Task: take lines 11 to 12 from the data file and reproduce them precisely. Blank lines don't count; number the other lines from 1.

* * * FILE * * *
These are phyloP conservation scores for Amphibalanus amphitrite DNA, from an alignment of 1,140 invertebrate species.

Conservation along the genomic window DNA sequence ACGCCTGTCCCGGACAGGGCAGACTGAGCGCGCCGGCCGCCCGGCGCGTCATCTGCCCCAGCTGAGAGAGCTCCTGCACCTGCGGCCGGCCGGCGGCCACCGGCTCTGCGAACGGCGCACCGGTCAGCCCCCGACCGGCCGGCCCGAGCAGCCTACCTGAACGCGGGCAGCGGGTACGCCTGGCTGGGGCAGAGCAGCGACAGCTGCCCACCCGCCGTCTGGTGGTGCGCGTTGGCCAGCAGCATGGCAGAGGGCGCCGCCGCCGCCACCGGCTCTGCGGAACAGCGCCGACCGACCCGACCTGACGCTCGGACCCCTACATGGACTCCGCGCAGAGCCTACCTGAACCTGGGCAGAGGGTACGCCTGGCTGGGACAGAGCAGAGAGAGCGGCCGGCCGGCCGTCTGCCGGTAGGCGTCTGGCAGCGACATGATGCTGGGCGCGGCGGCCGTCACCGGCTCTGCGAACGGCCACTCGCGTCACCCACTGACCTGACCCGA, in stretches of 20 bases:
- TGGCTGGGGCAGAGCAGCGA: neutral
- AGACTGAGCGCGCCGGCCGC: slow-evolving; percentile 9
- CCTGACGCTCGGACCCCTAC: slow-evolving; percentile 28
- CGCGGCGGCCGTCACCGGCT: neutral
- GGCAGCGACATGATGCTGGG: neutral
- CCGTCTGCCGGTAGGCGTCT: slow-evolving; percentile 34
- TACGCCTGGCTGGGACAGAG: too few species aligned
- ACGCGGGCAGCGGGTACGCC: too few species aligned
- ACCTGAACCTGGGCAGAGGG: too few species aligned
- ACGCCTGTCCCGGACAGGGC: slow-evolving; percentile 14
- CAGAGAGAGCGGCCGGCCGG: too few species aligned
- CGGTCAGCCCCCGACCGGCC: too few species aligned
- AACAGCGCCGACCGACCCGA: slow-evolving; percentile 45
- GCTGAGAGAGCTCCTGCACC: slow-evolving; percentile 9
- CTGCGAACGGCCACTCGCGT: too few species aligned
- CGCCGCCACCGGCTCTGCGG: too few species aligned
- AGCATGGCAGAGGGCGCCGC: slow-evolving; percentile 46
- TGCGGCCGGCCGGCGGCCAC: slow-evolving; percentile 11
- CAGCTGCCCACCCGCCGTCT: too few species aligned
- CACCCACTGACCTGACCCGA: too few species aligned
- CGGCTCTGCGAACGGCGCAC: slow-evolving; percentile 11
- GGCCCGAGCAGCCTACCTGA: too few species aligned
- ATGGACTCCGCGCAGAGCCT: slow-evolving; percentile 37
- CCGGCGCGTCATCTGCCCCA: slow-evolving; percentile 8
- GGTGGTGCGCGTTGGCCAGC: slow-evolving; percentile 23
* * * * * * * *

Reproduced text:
- ACCTGAACCTGGGCAGAGGG: too few species aligned
- ACGCCTGTCCCGGACAGGGC: slow-evolving; percentile 14